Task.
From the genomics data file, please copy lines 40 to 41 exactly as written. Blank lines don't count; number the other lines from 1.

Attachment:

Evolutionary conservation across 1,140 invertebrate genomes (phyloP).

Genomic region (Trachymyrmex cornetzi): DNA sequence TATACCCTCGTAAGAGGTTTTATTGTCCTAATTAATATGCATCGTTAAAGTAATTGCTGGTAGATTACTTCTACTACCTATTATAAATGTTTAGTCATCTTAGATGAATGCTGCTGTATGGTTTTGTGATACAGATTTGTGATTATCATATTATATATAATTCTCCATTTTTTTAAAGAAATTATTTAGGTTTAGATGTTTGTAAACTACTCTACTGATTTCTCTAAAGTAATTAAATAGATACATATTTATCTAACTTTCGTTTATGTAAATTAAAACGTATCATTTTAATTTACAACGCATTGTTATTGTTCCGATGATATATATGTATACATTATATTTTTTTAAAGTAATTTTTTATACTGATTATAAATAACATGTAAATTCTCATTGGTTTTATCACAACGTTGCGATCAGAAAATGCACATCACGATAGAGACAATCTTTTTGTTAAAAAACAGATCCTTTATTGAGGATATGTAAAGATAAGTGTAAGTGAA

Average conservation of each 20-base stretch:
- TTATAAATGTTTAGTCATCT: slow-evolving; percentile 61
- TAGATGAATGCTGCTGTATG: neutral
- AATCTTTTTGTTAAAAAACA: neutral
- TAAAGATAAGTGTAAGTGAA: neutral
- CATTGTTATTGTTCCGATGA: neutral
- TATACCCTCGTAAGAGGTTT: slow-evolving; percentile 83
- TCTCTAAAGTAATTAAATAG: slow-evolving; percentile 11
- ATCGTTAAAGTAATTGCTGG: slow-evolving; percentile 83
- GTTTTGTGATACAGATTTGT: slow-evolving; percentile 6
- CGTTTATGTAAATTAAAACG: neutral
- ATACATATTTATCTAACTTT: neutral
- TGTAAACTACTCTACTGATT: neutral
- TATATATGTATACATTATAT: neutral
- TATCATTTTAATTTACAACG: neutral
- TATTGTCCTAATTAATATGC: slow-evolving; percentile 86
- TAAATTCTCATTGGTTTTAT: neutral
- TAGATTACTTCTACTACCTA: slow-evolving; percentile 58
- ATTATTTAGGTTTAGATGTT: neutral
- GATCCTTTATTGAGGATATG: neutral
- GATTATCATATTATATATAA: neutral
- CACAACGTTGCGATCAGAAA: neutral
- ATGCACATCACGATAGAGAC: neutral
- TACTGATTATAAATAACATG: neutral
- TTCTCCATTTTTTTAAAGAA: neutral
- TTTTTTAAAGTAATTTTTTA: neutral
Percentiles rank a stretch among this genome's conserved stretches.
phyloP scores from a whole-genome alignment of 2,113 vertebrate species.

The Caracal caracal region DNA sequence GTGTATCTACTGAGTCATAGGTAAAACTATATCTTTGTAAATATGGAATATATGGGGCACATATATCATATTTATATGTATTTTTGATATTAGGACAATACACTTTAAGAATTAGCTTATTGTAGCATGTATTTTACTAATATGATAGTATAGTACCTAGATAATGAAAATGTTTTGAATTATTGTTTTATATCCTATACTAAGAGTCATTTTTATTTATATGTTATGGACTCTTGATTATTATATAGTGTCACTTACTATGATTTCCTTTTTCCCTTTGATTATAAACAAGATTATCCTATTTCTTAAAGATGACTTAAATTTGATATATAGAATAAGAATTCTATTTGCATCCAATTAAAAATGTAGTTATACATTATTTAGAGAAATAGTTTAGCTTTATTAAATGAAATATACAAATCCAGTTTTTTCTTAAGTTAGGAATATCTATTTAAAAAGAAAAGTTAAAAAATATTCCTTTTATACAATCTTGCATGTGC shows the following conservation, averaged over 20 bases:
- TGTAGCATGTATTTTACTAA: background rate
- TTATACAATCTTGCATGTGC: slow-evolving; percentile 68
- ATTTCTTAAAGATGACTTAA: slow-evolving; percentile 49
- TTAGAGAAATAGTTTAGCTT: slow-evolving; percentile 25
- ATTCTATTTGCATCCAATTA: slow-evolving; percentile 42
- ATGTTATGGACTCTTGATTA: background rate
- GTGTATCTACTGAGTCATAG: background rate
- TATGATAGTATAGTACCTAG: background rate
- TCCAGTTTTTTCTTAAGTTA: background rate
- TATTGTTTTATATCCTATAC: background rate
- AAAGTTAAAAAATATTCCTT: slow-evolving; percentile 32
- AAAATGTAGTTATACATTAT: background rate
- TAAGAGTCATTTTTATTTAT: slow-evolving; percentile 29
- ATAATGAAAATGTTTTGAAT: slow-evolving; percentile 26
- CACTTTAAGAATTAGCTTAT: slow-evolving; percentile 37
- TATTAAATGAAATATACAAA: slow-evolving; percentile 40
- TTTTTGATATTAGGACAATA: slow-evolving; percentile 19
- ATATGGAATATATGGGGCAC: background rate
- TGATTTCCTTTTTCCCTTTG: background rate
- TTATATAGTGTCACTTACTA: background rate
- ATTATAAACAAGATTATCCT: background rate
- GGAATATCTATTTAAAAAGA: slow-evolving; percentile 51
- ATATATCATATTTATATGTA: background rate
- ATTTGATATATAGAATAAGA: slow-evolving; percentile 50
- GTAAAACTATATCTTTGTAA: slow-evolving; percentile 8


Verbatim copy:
- TCCAGTTTTTTCTTAAGTTA: background rate
- TATTGTTTTATATCCTATAC: background rate